Rare Psychiatry News

Disease Profile


Prevalence estimates on Rare Medical Network websites are calculated based on data available from numerous sources, including US and European government statistics, the NIH, Orphanet, and published epidemiologic studies. Rare disease population data is recognized to be highly variable, and based on a wide variety of source data and methodologies, so the prevalence data on this site should be assumed to be estimated and cannot be considered to be absolutely correct.


US Estimated

Europe Estimated

Age of onset

All ages





Autosomal dominant A pathogenic variant in only one gene copy in each cell is sufficient to cause an autosomal dominant disease.


Autosomal recessive Pathogenic variants in both copies of each gene of the chromosome are needed to cause an autosomal recessive disease and observe the mutant phenotype.


dominant X-linked dominant inheritance, sometimes referred to as X-linked dominance, is a mode of genetic inheritance by which a dominant gene is carried on the X chromosome.


recessive Pathogenic variants in both copies of a gene on the X chromosome cause an X-linked recessive disorder.


Mitochondrial or multigenic Mitochondrial genetic disorders can be caused by changes (mutations) in either the mitochondrial DNA or nuclear DNA that lead to dysfunction of the mitochondria and inadequate production of energy.


Multigenic or multifactor Inheritance involving many factors, of which at least one is genetic but none is of overwhelming importance, as in the causation of a disease by multiple genetic and environmental factors.


Not applicable



Nervous System Diseases; Rare Cancers


Oligodendrogliomas are brain tumors arising from oligodendrocytes, a type of cell that makes up the supportive (glial) tissue of the brain. They can be low-grade (grade II) or high-grade (grade III, also called anaplastic). While they can be found anywhere within the cerebral hemisphere, they are most common in the frontal and temporal lobes. They are generally soft, grayish-pink tumors that often contain mineral deposits (calcifications), areas of hemorrhage, and/or cysts. They tend to grow slowly and may be present for many years before they are diagnosed. Common symptoms include seizures, headaches and changes in personality. Other symptoms vary by the size and location of the tumor.[1] The exact cause of opigodendrogliomas is unknown. Some appear to have a chromosome abnormality involving loss of chromosomes 1p and 19q.[1][2] Treatment generally involves surgical removal of the tumor followed by radiation therapy and/or chemotherapy. Recurrent tumors may need additional surgery, radiation and chemotherapy.[1]


Support and advocacy groups can help you connect with other patients and families, and they can provide valuable services. Many develop patient-centered information and are the driving force behind research for better treatments and possible cures. They can direct you to research, resources, and services. Many organizations also have experts who serve as medical advisors or provide lists of doctors/clinics. Visit the group’s website or contact them to learn about the services they offer. Inclusion on this list is not an endorsement by GARD.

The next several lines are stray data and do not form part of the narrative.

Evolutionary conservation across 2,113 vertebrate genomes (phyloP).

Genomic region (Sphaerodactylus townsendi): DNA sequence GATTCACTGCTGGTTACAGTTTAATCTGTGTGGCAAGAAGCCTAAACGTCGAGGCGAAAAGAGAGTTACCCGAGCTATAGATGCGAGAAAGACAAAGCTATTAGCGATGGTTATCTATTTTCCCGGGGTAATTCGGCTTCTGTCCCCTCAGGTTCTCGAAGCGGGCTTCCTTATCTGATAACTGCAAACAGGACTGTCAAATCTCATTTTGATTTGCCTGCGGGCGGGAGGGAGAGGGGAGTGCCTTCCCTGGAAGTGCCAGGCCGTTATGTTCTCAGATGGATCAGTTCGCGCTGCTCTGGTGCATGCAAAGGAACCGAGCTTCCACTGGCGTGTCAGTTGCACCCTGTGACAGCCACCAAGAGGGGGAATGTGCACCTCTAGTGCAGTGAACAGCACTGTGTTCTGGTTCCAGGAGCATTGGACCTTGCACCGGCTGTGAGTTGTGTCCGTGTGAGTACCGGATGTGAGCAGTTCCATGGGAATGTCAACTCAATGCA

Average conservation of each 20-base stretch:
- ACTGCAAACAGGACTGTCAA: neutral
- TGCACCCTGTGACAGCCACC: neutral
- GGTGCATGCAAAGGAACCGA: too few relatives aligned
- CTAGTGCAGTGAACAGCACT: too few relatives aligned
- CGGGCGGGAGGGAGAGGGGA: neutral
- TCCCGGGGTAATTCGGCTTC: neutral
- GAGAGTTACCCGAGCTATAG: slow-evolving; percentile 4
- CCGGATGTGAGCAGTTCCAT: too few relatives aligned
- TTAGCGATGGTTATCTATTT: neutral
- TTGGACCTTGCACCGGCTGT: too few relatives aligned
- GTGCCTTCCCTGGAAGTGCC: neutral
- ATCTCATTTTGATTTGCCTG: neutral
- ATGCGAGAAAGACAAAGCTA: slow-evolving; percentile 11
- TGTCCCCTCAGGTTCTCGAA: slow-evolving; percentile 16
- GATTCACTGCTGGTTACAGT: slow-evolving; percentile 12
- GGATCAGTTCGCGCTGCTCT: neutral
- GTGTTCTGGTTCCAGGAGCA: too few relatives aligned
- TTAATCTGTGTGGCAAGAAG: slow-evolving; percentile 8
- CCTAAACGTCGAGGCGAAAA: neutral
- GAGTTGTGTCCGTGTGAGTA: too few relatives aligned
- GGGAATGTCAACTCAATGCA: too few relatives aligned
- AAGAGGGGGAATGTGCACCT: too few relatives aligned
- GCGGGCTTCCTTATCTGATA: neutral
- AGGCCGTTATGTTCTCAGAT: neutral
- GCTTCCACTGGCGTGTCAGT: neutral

Organizations Supporting this Disease

    Learn more

    These resources provide more information about this condition or associated symptoms. The in-depth resources contain medical and scientific language that may be hard to understand. You may want to review these resources with a medical professional.

    Where to Start

    • The National Cancer Institute provides the most current information on cancer for patients, health professionals, and the general public.

      In-Depth Information

      • Medscape Reference provides information on this topic. You may need to register to view the medical textbook, but registration is free.
      • The Monarch Initiative brings together data about this condition from humans and other species to help physicians and biomedical researchers. Monarch’s tools are designed to make it easier to compare the signs and symptoms (phenotypes) of different diseases and discover common features. This initiative is a collaboration between several academic institutions across the world and is funded by the National Institutes of Health. Visit the website to explore the biology of this condition.
      • Orphanet is a European reference portal for information on rare diseases and orphan drugs. Access to this database is free of charge.
      • PubMed is a searchable database of medical literature and lists journal articles that discuss Oligodendroglioma. Click on the link to view a sample search on this topic.


        1. Oligodendroglioma. American Brain Tumor Association. 2014; https://www.abta.org/brain-tumor-information/types-of-tumors/oligodendroglioma.html.
        2. Grill J. Oligodendroglial tumor. Orphanet. 2007; https://www.orpha.net/consor/cgi-bin/OC_Exp.php?lng=en&Expert=46484.
        3. Stevens GHJ. Brain Tumors: Meningiomas and Gliomas. Cleveland Clinic. 2010; https://www.clevelandclinicmeded.com/medicalpubs/diseasemanagement/hematology-oncology/brain-tumors/.